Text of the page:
JPEG image compression is Fourier based DCT (ITU 81). It divides the image into 8x8 pixel blocks, and processes each using a Discrete Cosine Transform. The results are quantised and then encoded.

Looking at the MSDN documentation:

It seems that both width and height are required to be a multiple of 16 to perform a perfect 90° rotation.

Now if we inspect the source code of the open-source implementation jpegtran, we realize that the width / height are required to be a multiple of 8 to perform a perfect 90° rotation:

jtransform_perfect_transform(JDIMENSION image_width, JDIMENSION image_height,
  case JXFORM_ROT_90:
    if (image_height % (JDIMENSION)MCU_height)
      result = FALSE;


Which can easily verified from the command line:

% convert -size 808x808 xc:white canvas.jpg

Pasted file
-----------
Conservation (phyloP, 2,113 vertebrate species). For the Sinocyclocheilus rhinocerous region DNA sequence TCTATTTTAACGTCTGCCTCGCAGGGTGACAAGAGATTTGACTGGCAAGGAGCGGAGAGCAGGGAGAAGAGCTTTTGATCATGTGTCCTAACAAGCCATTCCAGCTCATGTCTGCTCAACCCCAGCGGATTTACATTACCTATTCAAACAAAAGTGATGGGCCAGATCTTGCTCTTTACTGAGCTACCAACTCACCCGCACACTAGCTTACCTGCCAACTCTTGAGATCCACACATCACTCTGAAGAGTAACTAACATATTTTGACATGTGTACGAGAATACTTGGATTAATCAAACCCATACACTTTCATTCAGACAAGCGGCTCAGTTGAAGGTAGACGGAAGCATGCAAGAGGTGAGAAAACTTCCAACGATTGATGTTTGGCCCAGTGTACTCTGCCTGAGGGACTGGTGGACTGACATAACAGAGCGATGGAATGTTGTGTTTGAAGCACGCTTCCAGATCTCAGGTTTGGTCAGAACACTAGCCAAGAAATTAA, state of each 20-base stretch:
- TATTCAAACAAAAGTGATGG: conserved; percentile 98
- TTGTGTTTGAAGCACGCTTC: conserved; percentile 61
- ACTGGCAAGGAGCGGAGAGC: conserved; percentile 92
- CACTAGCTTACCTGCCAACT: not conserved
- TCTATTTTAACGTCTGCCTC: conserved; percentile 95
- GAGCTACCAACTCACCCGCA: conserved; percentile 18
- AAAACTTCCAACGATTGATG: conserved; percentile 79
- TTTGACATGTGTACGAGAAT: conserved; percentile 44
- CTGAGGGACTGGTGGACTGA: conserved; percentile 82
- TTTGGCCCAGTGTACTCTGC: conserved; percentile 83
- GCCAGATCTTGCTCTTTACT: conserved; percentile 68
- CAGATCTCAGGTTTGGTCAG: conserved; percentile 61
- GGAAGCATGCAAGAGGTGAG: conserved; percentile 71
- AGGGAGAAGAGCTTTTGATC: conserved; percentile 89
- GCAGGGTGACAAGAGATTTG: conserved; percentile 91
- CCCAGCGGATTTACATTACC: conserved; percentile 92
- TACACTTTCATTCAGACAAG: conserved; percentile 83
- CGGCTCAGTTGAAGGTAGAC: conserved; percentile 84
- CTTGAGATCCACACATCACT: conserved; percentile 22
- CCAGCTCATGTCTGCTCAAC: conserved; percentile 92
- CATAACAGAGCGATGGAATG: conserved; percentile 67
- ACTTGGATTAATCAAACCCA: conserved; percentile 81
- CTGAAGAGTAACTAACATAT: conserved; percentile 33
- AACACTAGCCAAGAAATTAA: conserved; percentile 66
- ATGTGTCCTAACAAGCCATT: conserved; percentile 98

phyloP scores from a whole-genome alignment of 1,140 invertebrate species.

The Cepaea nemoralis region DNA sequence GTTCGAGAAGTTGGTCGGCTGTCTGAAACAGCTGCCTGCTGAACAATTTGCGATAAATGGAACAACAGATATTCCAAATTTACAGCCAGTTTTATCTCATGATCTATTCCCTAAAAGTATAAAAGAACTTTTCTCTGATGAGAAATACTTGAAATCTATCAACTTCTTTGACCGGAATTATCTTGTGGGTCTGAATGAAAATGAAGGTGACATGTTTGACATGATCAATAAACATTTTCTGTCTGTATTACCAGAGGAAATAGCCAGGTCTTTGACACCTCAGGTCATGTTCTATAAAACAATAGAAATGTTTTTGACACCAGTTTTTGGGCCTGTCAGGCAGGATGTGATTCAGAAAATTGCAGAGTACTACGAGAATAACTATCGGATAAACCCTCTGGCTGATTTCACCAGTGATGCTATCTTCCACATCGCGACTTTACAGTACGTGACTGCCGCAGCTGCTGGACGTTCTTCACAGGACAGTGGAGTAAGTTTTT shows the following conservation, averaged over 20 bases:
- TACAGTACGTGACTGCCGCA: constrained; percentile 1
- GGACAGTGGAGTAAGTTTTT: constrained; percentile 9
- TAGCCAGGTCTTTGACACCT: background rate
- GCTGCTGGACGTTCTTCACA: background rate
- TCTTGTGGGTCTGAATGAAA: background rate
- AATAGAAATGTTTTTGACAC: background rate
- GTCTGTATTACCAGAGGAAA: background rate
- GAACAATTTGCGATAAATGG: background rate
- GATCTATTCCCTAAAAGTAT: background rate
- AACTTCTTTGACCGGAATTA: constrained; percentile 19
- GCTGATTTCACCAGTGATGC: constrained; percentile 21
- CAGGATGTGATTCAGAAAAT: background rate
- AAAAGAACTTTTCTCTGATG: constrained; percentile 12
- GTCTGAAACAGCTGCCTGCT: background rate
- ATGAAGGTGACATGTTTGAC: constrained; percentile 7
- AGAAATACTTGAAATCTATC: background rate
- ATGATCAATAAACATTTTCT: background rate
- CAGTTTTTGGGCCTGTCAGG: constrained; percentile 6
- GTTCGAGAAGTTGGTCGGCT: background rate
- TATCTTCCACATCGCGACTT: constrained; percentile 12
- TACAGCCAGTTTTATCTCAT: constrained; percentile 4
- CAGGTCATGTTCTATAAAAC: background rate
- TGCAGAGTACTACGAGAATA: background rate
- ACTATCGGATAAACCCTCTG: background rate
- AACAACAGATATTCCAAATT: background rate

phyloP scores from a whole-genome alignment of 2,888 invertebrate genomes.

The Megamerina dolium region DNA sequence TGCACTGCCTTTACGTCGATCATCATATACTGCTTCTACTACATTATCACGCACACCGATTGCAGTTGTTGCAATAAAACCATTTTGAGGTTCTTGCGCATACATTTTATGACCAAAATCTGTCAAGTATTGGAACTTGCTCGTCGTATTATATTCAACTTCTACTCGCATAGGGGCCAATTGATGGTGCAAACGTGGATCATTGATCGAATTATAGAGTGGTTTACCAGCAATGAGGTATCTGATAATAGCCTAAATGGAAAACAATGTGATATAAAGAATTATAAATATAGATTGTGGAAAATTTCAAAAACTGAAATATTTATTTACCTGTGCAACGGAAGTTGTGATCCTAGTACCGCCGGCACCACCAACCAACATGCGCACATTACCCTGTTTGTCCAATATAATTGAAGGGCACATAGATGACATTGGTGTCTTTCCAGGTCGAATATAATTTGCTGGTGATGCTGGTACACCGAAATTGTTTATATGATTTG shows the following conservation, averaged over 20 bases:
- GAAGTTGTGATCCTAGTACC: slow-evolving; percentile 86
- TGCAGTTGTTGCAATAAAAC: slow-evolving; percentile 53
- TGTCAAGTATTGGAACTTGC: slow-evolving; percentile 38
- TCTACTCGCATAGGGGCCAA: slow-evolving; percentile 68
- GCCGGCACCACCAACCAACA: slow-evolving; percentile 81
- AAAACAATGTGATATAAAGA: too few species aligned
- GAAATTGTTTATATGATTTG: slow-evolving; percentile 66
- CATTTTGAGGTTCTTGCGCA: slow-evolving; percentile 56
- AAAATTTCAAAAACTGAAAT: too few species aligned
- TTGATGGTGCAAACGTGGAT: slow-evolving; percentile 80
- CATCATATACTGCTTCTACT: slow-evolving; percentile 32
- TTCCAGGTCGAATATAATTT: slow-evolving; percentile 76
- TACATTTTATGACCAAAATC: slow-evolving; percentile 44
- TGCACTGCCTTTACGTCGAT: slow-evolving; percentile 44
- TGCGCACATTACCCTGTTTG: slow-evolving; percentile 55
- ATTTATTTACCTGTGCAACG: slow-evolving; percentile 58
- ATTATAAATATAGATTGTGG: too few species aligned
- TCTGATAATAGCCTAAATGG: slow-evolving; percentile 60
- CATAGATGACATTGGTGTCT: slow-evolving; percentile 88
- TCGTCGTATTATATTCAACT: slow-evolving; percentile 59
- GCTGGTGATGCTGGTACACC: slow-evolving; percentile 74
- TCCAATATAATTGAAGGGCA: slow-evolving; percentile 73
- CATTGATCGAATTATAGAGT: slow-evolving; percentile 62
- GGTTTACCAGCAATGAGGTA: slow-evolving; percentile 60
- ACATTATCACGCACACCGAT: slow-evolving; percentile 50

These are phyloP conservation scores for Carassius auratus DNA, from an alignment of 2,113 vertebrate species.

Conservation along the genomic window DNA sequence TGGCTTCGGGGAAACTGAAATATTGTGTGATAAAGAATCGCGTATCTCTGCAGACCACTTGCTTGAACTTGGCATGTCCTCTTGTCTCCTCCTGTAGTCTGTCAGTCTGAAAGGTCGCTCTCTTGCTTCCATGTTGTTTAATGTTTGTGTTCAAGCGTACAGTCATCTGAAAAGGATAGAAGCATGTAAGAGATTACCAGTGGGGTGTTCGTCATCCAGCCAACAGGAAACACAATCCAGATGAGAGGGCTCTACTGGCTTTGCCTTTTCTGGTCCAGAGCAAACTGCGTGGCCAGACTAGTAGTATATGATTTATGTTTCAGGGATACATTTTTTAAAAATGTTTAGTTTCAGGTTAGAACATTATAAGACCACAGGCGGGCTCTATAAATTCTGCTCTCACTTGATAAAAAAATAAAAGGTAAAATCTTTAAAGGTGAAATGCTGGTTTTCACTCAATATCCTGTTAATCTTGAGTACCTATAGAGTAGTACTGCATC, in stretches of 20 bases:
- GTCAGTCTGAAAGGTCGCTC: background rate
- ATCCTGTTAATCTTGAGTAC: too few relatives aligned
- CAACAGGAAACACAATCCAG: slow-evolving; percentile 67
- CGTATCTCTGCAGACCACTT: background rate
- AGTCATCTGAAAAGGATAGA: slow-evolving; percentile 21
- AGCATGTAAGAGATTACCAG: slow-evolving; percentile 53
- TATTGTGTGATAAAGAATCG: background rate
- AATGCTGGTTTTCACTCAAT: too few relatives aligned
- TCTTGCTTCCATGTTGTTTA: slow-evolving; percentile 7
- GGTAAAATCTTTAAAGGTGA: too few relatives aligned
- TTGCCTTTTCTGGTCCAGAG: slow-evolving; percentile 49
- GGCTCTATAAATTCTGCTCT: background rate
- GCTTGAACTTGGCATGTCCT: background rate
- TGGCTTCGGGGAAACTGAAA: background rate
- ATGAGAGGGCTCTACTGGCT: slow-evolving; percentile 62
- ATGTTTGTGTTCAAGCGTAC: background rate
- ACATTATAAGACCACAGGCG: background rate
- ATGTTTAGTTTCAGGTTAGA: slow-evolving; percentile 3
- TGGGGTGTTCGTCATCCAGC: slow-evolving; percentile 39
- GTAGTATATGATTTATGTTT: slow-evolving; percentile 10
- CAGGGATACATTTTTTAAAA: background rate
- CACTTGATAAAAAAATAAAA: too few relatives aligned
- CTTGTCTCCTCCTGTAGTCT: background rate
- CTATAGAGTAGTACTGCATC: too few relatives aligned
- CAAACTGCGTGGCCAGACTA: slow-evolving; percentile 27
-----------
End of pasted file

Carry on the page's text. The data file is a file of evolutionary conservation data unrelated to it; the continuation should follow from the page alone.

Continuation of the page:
% jpegtran -perfect -rotate 90 -outfile rot90.jpg canvas.jpg && echo $?

So in conclusion it appears that perfect rotation can be achieved with image size being multiple of 8, since we are only shuffling values within one 8x8 block.

Why would MSDN documentation take extra care and require image size be multiple of 16, then ? Or is jpegtran actually producing non-perfect 90° rotation ?

Update. My original test was using single scalar (1 component), if I try with 3 components I get the same result:

% convert -size 808x808 xc:#990000 canvas2.jpg
% file canvas2.jpg
canvas2.jpg: JPEG image data, JFIF standard 1.01, aspect ratio, density 1x1, segment length 16, baseline, precision 8, 808x808, components 3
% jpegtran -perfect -rotate 90 -outfile rot90.jpg canvas2.jpg && echo $?
  • 2
    $\begingroup$ There are many different ways to encode JPG images. Are you sure multiples of 8 can be used in all cases, like when colors are subsampled by a factor of two? $\endgroup$
    – Justme
    Jun 15, 2021 at 14:32

1 Answer 1


The basic unit for color components is 8 by 8 only if no chroma subsampling is used, i.e 4:4:4 format. Most likely your test image uses this, but not all images do.

When 4:2:2 chroma subsampling is used, the basic unit is 16 by 8 pixels.

In 4:2:0 chroma subsampling, the basic unit is 16 by 16 pixels.


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